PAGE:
How to Keep Life Insurance Costs Down

With rates as low and competitive as they have ever been, now is as close to a buyers market in life insurance as you’ll see. Still, if you have a goal to be as efficient as possible with financial resources, curbing all costs and expenses is a priority, and buying life insurance is no different. While the cost of life insurance is predicated upon several factors over which we have little control, such as age, gender and health, there are many ways in which the overall cost can be reduced. It helps to have an understanding of how life insurers base their rates and the extent to which some of the factors can be influenced when applying for a policy.

Health Factors

Your health condition and history, including your family’s health history, is the biggest factor used to determine your rate. Life insurers have actuarially determined which health conditions present the greatest risk and will apply premium ratings or simply decline coverage accordingly. But even if you have some adverse conditions you should not be discouraged, as each company uses different standards in assessing risk and applying ratings, which is why it is important to look at several companies when applying for coverage. (For related reading, see: When to Update Your Life Insurance Beneficiaries.)

Many health factors can be controlled or modified in a way to earn a more favorable rating. The obvious one is smoking, which can increase your insurance cost by as much as 50%. Most insurers want you to be smoke-free for at least three years before they will issue a favorable rating. Weight is another big factor. Sometimes it could be just a matter of a couple of pounds that could push you into a higher rating class. 

Many companies provide some underwriting guidelines on their websites so you can see which ratings class your height and weight will fit in to. Hypertension and cholesterol levels are determinants that you may also be able to influence by changing your diet or kicking up your exercise before applying.

By working on these measures prior to taking a medical exam for life insurance you could greatly influence the rating that is applied by the insurer. Additionally, you could take some steps right before your exam to improve your rating, such as fasting for a day which could help to lower your cholesterol. Or avoid alcohol, fatty foods, caffeine and sodium intake 24 hours before the exam. Also, it’s not a good idea to exercise too soon before an exam. Most importantly, get a good night’s sleep.

Lifestyle Factors

Life insurers also consider the way you live and how hard you live in their assessment. In addition to asking a lot of questions about your activities, hobbies and occupation, they will check your background including your credit and your driving record. Any indication that your lifestyle introduces additional risks to your health will generate a higher rating. If you have a lot of violations or accidents on your driving record you will pay a higher premium, so you may want to wait until some of them fall off your record. Lifestyle or hobby choices such as dangerous sports, driving motorcycles or scuba diving may lead to increased insurance costs. (For more, see: The Importance of Life Insurance for Women.)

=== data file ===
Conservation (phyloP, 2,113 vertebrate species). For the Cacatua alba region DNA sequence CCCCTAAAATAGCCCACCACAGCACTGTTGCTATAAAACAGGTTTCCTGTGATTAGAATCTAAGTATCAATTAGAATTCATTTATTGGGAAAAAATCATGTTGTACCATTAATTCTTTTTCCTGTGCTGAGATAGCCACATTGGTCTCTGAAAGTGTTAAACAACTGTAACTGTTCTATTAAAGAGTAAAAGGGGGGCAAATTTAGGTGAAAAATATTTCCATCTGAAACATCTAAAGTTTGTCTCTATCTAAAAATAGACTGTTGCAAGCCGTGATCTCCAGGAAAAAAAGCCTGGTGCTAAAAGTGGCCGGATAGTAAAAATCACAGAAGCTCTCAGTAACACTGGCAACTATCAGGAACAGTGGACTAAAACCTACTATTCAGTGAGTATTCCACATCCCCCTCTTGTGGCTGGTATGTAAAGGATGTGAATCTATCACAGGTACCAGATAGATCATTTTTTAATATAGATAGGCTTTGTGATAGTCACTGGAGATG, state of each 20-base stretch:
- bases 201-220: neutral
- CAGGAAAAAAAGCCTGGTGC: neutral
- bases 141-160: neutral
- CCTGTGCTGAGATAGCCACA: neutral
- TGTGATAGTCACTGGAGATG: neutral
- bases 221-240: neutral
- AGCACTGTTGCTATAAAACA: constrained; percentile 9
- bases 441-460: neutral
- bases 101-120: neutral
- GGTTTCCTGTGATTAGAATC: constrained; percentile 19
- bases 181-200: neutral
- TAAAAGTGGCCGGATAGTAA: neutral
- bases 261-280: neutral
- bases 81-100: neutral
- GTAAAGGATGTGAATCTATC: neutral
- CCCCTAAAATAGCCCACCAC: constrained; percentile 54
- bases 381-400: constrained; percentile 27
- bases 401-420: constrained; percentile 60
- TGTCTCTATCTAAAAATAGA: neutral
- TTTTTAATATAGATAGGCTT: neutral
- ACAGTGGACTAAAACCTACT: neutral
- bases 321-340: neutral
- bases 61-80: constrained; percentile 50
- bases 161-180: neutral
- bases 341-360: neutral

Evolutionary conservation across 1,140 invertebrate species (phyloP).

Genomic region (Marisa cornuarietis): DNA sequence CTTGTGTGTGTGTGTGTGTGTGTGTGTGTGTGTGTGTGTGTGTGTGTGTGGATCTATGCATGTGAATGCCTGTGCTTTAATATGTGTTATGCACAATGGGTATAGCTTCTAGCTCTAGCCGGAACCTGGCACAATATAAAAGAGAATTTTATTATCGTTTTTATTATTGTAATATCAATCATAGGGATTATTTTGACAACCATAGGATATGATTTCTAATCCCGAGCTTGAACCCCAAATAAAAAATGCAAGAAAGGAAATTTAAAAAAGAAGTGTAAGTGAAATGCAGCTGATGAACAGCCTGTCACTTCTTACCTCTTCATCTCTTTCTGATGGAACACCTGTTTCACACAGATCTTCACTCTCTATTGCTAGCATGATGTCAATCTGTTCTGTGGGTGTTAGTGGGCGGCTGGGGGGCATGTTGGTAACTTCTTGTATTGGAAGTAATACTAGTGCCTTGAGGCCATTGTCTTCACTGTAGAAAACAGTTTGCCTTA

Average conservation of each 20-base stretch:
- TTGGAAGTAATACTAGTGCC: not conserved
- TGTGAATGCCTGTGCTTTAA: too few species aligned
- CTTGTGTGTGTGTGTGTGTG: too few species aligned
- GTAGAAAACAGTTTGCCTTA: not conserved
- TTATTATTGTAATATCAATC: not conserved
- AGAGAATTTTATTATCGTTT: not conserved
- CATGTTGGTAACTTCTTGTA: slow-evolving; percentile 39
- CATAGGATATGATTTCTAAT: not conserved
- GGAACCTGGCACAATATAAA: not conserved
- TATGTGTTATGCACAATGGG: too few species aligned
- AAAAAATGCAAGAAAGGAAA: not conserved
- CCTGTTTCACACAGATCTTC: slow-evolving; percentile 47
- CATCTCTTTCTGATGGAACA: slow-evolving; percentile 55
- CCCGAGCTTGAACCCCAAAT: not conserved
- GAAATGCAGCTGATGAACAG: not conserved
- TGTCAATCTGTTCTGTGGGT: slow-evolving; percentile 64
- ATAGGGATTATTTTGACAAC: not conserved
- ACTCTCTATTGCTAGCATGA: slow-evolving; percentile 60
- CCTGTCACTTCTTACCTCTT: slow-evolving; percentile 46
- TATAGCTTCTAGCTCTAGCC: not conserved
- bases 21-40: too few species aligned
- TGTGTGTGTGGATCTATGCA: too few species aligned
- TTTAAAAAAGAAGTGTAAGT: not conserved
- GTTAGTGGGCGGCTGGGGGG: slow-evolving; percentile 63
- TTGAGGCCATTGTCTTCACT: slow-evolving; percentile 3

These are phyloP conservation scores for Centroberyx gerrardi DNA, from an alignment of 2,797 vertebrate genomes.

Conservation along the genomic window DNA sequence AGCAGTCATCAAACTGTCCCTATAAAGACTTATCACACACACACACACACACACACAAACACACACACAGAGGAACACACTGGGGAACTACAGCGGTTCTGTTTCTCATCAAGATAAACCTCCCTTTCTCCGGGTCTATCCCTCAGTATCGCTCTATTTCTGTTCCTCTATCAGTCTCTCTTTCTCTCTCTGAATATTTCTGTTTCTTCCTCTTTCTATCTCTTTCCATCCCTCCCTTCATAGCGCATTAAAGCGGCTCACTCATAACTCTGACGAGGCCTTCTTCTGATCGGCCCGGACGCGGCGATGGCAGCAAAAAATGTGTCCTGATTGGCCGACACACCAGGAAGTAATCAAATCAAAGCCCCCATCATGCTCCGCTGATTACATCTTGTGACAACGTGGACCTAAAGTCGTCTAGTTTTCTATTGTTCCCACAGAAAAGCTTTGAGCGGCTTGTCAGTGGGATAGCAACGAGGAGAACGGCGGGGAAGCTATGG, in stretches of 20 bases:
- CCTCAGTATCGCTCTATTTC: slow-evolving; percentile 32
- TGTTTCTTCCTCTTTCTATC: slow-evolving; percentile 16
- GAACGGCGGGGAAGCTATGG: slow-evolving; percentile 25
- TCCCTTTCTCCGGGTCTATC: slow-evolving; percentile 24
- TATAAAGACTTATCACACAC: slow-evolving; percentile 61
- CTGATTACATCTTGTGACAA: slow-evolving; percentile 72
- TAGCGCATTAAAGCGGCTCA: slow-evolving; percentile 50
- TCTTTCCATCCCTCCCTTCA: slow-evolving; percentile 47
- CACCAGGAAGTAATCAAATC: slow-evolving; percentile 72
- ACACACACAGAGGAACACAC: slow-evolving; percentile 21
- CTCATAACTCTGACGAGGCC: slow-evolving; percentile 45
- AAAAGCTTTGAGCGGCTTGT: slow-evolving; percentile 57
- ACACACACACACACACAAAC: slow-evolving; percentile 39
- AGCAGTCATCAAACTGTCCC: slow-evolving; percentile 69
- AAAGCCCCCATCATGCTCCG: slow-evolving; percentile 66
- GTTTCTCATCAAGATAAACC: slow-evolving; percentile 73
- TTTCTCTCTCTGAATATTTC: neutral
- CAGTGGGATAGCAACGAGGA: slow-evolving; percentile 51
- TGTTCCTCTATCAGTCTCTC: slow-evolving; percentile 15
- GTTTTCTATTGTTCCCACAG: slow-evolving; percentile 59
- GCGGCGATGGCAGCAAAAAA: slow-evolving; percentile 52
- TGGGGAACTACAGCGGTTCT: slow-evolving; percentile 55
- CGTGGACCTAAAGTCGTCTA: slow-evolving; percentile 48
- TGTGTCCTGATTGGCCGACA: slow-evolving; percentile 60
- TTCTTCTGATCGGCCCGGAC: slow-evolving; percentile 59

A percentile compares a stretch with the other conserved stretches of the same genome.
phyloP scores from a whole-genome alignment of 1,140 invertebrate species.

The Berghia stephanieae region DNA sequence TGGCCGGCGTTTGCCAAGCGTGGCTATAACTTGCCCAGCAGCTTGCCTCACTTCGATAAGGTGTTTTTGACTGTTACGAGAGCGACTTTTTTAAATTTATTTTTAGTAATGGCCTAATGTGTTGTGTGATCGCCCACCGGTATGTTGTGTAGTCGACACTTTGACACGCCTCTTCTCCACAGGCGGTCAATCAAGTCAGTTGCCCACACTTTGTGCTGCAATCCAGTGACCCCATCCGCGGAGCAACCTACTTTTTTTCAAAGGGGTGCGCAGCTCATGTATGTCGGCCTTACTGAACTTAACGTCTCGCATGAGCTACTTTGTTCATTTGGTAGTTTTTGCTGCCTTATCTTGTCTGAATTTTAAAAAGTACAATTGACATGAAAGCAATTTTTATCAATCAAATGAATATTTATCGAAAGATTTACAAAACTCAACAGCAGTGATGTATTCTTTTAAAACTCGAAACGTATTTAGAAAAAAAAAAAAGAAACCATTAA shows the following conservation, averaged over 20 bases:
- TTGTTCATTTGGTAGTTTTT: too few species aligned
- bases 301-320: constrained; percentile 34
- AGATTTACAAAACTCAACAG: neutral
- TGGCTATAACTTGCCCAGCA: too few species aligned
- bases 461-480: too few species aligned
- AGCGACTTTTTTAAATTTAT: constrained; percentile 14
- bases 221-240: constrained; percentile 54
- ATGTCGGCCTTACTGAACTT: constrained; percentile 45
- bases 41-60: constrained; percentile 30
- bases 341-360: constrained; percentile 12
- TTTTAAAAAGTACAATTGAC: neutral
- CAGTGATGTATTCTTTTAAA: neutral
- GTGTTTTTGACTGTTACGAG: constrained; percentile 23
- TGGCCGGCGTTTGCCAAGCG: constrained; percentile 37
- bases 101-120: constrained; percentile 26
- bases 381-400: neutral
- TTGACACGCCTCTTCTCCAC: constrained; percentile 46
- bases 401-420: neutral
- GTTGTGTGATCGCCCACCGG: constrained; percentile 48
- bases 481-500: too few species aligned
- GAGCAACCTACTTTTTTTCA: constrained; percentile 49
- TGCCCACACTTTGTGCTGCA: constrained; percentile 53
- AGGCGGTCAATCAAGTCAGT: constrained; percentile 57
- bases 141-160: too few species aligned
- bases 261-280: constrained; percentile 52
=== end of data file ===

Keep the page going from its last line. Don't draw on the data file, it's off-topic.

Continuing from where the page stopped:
How Much Life Insurance You Buy

One of the easiest ways to control your life insurance costs is to make sure you buy only what you need. Some people buy life insurance based on some general rule such as 10 times income. That’s not advisable because it is likely to lead to either insufficient coverage or excessive coverage. The only way to know exactly what you need is to do a thorough assessment of your family’s needs, calculating the cost to replace income, pay off debt and pay for future obligations.

Also, it is important to note that insurance premiums are often discounted at different coverage thresholds. For instance, a $1 million policy may cost less than a $850,000 policy due to a premium break at the million dollar threshold. You can find premium breaks at $250,000 and $500,000 thresholds with some insurers.

How You Pay for Life Insurance

Many people pay for their life insurance policy through monthly payments or automatic drafts from their bank account. While this is certainly a convenient and cash flow-friendly way to pay, most insurers charge a fee for this privilege. You can lower your annual life insurance cost by as much as 10% by paying in one annual installment. (For more, see: Understanding Different Types of Life Insurance.) 

Shop and Compare

Life insurance rates have come down sharply in the last decade and competition among life insurance carriers has grown fierce, especially with the ability to shop and compare online. It’s easy to compare premiums between dozens of carriers. But, the premium is only one, and perhaps the least important point of comparison. Just because one company’s premium is lower than another based on your age and general health, the underwriting standards can vary widely between companies. A company's financial stability is also important to consider. One company can offer a better standard premium rate, but it may be more difficult to qualify for it based on their underwriting guidelines or they may have a low credit rating. Some companies may promote an extremely competitive “super preferred” premium rate, yet less than 1% of applicants can qualify. 

Many life insurance companies view such things as height-weight ratios, hypertension, cholesterol and other maladies differently. It could be a very arduous process to search, review and understand how each company addresses these underwriting issues. Your best course of action might be to work with a trusted insurance professional who has access to a wide range of different carriers. They will know which carriers would be the best to work with based on your particular needs or health condition. (For more, see: Estate Planning for Beginners, Part One.)